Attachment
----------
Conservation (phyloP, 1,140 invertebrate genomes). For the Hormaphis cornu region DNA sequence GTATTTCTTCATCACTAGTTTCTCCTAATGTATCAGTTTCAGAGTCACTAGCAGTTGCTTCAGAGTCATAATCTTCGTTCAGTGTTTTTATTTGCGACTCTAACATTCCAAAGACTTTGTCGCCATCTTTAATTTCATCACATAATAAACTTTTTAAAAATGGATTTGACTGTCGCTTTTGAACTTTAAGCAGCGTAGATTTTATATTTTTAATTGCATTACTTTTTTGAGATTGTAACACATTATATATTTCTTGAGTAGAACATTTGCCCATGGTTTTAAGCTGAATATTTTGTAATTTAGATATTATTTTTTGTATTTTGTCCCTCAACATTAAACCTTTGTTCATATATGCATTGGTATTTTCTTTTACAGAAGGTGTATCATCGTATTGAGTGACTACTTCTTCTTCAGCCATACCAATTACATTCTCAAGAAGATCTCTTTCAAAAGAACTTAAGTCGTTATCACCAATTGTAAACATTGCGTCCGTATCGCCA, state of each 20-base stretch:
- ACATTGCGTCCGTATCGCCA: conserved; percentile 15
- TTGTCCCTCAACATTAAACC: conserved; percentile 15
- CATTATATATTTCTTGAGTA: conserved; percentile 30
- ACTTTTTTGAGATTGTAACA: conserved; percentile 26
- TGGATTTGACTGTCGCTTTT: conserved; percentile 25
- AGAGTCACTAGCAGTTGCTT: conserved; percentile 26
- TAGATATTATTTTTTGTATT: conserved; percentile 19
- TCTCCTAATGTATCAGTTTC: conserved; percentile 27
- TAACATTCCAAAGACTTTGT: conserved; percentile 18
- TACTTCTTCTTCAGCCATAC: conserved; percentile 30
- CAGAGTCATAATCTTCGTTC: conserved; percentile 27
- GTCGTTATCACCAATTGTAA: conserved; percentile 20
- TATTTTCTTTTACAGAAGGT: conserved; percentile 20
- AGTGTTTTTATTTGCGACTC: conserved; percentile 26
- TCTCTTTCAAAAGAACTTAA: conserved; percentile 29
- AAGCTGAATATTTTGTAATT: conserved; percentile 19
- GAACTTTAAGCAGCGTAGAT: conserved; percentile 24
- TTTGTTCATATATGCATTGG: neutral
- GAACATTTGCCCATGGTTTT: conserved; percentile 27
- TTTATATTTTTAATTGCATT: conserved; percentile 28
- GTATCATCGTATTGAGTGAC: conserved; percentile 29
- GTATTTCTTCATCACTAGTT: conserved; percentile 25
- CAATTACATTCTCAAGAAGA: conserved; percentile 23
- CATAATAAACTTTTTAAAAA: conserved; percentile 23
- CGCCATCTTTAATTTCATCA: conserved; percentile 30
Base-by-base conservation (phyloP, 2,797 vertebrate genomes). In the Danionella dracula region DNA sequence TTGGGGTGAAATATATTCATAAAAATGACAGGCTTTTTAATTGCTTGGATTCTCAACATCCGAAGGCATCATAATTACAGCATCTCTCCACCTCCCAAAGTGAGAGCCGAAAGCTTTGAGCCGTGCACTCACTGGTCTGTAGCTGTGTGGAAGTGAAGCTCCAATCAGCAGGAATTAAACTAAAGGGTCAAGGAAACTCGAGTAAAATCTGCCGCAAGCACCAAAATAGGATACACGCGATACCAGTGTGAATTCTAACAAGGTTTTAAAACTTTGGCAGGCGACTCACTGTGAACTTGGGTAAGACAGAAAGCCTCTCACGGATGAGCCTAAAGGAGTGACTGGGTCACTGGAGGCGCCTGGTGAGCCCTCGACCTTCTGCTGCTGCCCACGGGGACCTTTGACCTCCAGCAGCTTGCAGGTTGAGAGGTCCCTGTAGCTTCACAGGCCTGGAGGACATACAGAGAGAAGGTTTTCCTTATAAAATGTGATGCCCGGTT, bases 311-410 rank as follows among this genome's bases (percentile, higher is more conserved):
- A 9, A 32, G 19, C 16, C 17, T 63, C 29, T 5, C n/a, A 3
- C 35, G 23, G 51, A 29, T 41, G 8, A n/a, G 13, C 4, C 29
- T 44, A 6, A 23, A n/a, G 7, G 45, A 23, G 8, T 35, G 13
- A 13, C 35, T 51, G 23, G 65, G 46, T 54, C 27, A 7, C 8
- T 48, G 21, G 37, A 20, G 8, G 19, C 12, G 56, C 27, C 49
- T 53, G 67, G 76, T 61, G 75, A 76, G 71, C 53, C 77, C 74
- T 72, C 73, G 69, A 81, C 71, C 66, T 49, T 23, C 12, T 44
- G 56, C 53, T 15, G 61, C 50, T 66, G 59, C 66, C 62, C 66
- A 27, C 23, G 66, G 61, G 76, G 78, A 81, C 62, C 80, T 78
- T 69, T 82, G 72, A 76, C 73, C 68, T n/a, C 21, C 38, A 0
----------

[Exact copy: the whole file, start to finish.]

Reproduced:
Conservation (phyloP, 1,140 invertebrate genomes). For the Hormaphis cornu region DNA sequence GTATTTCTTCATCACTAGTTTCTCCTAATGTATCAGTTTCAGAGTCACTAGCAGTTGCTTCAGAGTCATAATCTTCGTTCAGTGTTTTTATTTGCGACTCTAACATTCCAAAGACTTTGTCGCCATCTTTAATTTCATCACATAATAAACTTTTTAAAAATGGATTTGACTGTCGCTTTTGAACTTTAAGCAGCGTAGATTTTATATTTTTAATTGCATTACTTTTTTGAGATTGTAACACATTATATATTTCTTGAGTAGAACATTTGCCCATGGTTTTAAGCTGAATATTTTGTAATTTAGATATTATTTTTTGTATTTTGTCCCTCAACATTAAACCTTTGTTCATATATGCATTGGTATTTTCTTTTACAGAAGGTGTATCATCGTATTGAGTGACTACTTCTTCTTCAGCCATACCAATTACATTCTCAAGAAGATCTCTTTCAAAAGAACTTAAGTCGTTATCACCAATTGTAAACATTGCGTCCGTATCGCCA, state of each 20-base stretch:
- ACATTGCGTCCGTATCGCCA: conserved; percentile 15
- TTGTCCCTCAACATTAAACC: conserved; percentile 15
- CATTATATATTTCTTGAGTA: conserved; percentile 30
- ACTTTTTTGAGATTGTAACA: conserved; percentile 26
- TGGATTTGACTGTCGCTTTT: conserved; percentile 25
- AGAGTCACTAGCAGTTGCTT: conserved; percentile 26
- TAGATATTATTTTTTGTATT: conserved; percentile 19
- TCTCCTAATGTATCAGTTTC: conserved; percentile 27
- TAACATTCCAAAGACTTTGT: conserved; percentile 18
- TACTTCTTCTTCAGCCATAC: conserved; percentile 30
- CAGAGTCATAATCTTCGTTC: conserved; percentile 27
- GTCGTTATCACCAATTGTAA: conserved; percentile 20
- TATTTTCTTTTACAGAAGGT: conserved; percentile 20
- AGTGTTTTTATTTGCGACTC: conserved; percentile 26
- TCTCTTTCAAAAGAACTTAA: conserved; percentile 29
- AAGCTGAATATTTTGTAATT: conserved; percentile 19
- GAACTTTAAGCAGCGTAGAT: conserved; percentile 24
- TTTGTTCATATATGCATTGG: neutral
- GAACATTTGCCCATGGTTTT: conserved; percentile 27
- TTTATATTTTTAATTGCATT: conserved; percentile 28
- GTATCATCGTATTGAGTGAC: conserved; percentile 29
- GTATTTCTTCATCACTAGTT: conserved; percentile 25
- CAATTACATTCTCAAGAAGA: conserved; percentile 23
- CATAATAAACTTTTTAAAAA: conserved; percentile 23
- CGCCATCTTTAATTTCATCA: conserved; percentile 30
Base-by-base conservation (phyloP, 2,797 vertebrate genomes). In the Danionella dracula region DNA sequence TTGGGGTGAAATATATTCATAAAAATGACAGGCTTTTTAATTGCTTGGATTCTCAACATCCGAAGGCATCATAATTACAGCATCTCTCCACCTCCCAAAGTGAGAGCCGAAAGCTTTGAGCCGTGCACTCACTGGTCTGTAGCTGTGTGGAAGTGAAGCTCCAATCAGCAGGAATTAAACTAAAGGGTCAAGGAAACTCGAGTAAAATCTGCCGCAAGCACCAAAATAGGATACACGCGATACCAGTGTGAATTCTAACAAGGTTTTAAAACTTTGGCAGGCGACTCACTGTGAACTTGGGTAAGACAGAAAGCCTCTCACGGATGAGCCTAAAGGAGTGACTGGGTCACTGGAGGCGCCTGGTGAGCCCTCGACCTTCTGCTGCTGCCCACGGGGACCTTTGACCTCCAGCAGCTTGCAGGTTGAGAGGTCCCTGTAGCTTCACAGGCCTGGAGGACATACAGAGAGAAGGTTTTCCTTATAAAATGTGATGCCCGGTT, bases 311-410 rank as follows among this genome's bases (percentile, higher is more conserved):
- A 9, A 32, G 19, C 16, C 17, T 63, C 29, T 5, C n/a, A 3
- C 35, G 23, G 51, A 29, T 41, G 8, A n/a, G 13, C 4, C 29
- T 44, A 6, A 23, A n/a, G 7, G 45, A 23, G 8, T 35, G 13
- A 13, C 35, T 51, G 23, G 65, G 46, T 54, C 27, A 7, C 8
- T 48, G 21, G 37, A 20, G 8, G 19, C 12, G 56, C 27, C 49
- T 53, G 67, G 76, T 61, G 75, A 76, G 71, C 53, C 77, C 74
- T 72, C 73, G 69, A 81, C 71, C 66, T 49, T 23, C 12, T 44
- G 56, C 53, T 15, G 61, C 50, T 66, G 59, C 66, C 62, C 66
- A 27, C 23, G 66, G 61, G 76, G 78, A 81, C 62, C 80, T 78
- T 69, T 82, G 72, A 76, C 73, C 68, T n/a, C 21, C 38, A 0